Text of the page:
The Boston Celtics’ defense has slowed down every offensive superstar they’ve faced in these playoffs. Until they ran into Steph Curry.
According to Cleaning the Glass, seven teams have posted a defensive rating seven points below the league average or lower since 2003-04 (the earliest year of the database’s collection). That pantheonic list extends to eight when you change the filters to include this year’s Boston Celtics unit since the calendar changed to 2022.
The post-Jan. 1 version of this Celtics’ defense has statistically been the third-best defense of the last two decades. During the playoffs, they have only added to their legend by developing a reputation for specializing in superstar shutdowns.
Just look what they have done to the opposing team’s megastar in each of their last four series:
As the chart above shows, the Celtics have hindered the efficiency and overall offensive cohesion of every superstar they’ve faced, except…Steph Curry!
What’s going on? Are the Celtics letting this happen by design? Have the Warriors done a good job of scheming him open? Or is Steph Curry just a different beast entirely?
The Celtics’ plan for Steph Curry
After the first quarter of Game 1, many people were looking at Coach Ime Udoka sideways. Six Curry 3-pointers and approximately zero double teams faced.
However, that eruption was more the product of blown coverages than a wholesale gameplan malfunction. As the game continued, the first-year coach’s plan became clear: use drop coverage to avoid blitzing/trapping and surrendering automatic 4-on-3 advantages. Live with Curry burning you.
In hindsight, it makes sense. No matter how spectacular Curry is, he’s just one man. Contrary to public opinion, one man can’t win a series on his lonesome. Besides, they have the personnel to make it work. Robert Williams III and Al Horford are good drop bigs, and Derrick White and Marcus Smart are excellent screen navigators.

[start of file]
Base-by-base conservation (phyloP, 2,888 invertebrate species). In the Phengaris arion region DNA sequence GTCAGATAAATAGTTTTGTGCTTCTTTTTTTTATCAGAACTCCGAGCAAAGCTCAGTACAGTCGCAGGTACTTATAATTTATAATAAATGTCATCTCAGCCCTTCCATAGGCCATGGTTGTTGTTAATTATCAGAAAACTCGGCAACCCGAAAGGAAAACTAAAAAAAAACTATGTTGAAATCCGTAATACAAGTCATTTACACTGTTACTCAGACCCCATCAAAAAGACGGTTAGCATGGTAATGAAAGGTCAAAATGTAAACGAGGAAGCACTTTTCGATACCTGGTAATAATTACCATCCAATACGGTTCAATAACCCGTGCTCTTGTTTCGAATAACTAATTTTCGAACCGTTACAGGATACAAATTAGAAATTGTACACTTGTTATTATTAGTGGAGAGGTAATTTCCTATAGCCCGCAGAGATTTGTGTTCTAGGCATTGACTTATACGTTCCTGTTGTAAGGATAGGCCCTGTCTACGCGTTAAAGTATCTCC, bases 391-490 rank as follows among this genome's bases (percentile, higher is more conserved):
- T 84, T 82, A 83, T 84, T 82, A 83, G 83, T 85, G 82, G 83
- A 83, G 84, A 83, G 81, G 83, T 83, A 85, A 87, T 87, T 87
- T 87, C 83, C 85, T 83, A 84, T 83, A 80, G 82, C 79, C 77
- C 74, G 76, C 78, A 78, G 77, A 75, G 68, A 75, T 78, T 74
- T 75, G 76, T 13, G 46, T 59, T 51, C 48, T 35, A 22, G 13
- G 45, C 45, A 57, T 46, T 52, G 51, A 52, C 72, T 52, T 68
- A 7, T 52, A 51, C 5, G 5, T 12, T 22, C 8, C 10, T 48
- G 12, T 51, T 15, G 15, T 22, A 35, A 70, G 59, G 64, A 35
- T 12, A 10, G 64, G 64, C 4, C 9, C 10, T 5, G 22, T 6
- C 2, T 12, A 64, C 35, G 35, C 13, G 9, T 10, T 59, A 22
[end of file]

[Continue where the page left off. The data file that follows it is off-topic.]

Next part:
Here are two plays that illustrate the reasoning for this line of thinking:
Boston turned to this alignment frequently against the Heat, and to their credit, they had a ton of success with it. The problem here is that Steph Curry is not the Miami Heat.
How the Warriors counter
As we said, the Celtics have the roster to make this approach tenable. So, in response, the Warriors have added some extra wrinkles to afford their sharpshooting superstar some easier looks.
Smart and White have busted their butts fighting over screens and contesting Curry pull-ups from behind. However, Jayson Tatum and Jaylen Brown — while strong defenders in their own right — are not nearly as adept at navigating through screens. So, to exploit these weak points, the Warriors have been running an action before the primary pick and roll action to get one of these two switched onto Curry and force them to have to be the one to navigate the ball screen.
Here are three variations of this technique:
In the first clip, Andrew Wiggins screens White to force Tatum on Curry. From there, Golden State goes straight into a pick and roll featuring Tatum (a weaker screen navigator than White) as the point-of-attack defender.